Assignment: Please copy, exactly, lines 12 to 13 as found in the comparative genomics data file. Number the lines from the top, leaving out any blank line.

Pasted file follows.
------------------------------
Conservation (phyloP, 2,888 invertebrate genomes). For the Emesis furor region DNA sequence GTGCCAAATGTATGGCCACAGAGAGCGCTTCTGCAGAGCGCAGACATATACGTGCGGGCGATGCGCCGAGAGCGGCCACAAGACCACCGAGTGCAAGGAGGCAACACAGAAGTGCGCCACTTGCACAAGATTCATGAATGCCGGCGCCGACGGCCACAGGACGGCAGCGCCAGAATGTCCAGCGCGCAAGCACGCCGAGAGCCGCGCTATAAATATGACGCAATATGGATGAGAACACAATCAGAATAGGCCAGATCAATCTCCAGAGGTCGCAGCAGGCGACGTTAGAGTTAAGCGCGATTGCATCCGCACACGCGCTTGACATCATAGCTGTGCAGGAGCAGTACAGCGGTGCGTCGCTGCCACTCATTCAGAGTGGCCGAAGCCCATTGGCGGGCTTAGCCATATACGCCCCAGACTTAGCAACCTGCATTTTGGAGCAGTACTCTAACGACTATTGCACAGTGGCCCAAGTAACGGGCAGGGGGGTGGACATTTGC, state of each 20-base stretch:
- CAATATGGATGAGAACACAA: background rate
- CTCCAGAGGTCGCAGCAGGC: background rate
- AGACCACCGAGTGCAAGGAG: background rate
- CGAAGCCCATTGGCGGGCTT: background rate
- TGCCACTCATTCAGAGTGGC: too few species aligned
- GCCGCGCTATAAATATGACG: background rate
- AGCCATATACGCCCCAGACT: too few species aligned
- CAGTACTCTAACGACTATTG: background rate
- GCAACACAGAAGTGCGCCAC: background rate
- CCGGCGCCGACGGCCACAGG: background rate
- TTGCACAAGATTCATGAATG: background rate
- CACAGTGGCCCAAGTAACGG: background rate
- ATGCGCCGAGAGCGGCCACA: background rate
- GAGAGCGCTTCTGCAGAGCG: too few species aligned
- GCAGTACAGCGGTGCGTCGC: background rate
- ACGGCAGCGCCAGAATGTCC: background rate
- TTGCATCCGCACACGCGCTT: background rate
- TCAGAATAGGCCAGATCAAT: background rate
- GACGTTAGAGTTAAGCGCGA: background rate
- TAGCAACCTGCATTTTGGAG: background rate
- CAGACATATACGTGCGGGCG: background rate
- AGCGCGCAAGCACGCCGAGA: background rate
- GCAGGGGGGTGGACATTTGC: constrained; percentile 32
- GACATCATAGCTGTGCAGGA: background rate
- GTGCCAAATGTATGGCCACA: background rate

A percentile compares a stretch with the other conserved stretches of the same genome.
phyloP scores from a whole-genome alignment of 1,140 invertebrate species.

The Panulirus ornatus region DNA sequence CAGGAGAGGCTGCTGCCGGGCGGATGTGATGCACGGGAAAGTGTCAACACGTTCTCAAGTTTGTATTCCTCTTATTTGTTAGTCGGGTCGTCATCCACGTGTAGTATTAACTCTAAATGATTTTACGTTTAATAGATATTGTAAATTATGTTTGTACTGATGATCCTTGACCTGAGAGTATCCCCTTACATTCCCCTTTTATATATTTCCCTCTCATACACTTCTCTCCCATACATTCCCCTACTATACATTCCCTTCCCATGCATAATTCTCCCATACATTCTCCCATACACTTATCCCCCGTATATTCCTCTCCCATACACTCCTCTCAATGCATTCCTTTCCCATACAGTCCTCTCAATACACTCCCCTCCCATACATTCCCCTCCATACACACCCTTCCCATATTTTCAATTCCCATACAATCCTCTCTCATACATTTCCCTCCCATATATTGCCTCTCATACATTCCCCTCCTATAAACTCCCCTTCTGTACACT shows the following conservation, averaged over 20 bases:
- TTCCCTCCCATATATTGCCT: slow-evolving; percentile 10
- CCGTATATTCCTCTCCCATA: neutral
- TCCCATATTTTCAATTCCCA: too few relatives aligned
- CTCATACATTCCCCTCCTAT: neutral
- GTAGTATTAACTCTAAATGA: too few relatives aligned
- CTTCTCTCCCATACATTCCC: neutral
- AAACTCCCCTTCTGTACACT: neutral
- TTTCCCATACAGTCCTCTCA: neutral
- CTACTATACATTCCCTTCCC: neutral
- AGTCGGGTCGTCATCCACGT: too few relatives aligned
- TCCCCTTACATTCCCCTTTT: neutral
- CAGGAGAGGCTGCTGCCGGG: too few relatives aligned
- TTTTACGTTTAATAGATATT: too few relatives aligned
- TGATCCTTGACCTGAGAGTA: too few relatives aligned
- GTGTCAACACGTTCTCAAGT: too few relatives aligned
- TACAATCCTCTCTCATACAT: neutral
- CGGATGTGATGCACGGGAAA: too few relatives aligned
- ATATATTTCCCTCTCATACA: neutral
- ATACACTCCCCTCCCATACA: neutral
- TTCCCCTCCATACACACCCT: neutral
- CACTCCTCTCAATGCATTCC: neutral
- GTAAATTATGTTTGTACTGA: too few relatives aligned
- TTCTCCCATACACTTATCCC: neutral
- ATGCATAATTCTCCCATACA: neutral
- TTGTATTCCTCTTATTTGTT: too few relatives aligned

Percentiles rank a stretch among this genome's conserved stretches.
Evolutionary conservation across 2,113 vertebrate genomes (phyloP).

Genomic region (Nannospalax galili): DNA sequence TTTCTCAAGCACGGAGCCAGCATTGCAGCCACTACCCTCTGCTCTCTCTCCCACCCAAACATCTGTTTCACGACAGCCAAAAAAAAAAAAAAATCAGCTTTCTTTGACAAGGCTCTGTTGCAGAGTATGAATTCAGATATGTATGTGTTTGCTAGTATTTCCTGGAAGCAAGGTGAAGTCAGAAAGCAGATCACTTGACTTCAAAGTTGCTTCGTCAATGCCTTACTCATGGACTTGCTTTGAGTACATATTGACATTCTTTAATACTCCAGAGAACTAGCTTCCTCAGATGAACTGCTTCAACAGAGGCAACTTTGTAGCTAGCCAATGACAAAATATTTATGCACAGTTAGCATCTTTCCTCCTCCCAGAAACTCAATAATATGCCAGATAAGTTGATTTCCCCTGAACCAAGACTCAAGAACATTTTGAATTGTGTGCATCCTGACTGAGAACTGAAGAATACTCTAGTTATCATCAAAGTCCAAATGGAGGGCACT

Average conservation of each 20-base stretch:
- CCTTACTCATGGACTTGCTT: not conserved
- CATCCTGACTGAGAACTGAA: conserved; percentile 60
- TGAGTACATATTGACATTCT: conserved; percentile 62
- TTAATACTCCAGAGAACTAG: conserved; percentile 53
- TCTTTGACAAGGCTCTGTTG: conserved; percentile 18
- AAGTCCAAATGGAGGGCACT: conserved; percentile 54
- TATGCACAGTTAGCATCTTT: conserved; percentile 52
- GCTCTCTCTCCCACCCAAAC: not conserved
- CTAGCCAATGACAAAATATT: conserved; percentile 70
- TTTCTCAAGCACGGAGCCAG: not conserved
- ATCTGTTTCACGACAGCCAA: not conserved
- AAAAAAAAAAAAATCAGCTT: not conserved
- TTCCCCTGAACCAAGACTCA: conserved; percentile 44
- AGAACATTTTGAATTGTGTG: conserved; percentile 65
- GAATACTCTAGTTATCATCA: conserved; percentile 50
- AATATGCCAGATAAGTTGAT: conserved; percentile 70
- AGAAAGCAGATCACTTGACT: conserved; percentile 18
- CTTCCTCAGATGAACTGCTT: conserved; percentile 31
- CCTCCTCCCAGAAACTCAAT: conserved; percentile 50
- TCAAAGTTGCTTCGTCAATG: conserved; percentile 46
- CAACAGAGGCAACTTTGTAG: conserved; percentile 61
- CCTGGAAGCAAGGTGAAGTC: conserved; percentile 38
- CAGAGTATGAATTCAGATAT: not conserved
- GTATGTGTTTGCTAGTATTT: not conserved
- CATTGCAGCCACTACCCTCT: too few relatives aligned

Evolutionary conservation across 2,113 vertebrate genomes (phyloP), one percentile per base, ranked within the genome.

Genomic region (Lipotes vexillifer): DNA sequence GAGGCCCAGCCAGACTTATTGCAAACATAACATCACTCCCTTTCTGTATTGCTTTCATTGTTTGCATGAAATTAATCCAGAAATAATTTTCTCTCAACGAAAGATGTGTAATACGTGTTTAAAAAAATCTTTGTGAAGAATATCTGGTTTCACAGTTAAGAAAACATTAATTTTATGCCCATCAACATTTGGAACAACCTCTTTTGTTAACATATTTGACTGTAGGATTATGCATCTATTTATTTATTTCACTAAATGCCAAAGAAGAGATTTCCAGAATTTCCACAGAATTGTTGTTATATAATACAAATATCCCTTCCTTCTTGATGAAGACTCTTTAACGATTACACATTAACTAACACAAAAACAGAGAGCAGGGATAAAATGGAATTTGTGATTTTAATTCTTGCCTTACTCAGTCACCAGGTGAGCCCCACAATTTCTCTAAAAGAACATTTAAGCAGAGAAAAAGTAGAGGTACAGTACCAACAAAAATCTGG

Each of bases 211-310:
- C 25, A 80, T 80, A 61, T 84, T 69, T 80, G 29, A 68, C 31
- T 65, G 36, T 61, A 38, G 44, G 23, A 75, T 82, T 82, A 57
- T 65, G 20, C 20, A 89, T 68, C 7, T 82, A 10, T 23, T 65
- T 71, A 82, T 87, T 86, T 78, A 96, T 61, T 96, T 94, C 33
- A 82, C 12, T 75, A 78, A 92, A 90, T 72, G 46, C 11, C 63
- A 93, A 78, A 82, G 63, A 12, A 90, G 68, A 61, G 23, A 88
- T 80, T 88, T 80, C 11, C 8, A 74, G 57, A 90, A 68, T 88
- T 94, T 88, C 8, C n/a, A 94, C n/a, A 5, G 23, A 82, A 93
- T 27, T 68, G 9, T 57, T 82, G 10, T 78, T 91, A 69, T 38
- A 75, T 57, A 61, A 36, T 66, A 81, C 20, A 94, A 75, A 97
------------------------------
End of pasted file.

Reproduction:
- TTGCACAAGATTCATGAATG: background rate
- CACAGTGGCCCAAGTAACGG: background rate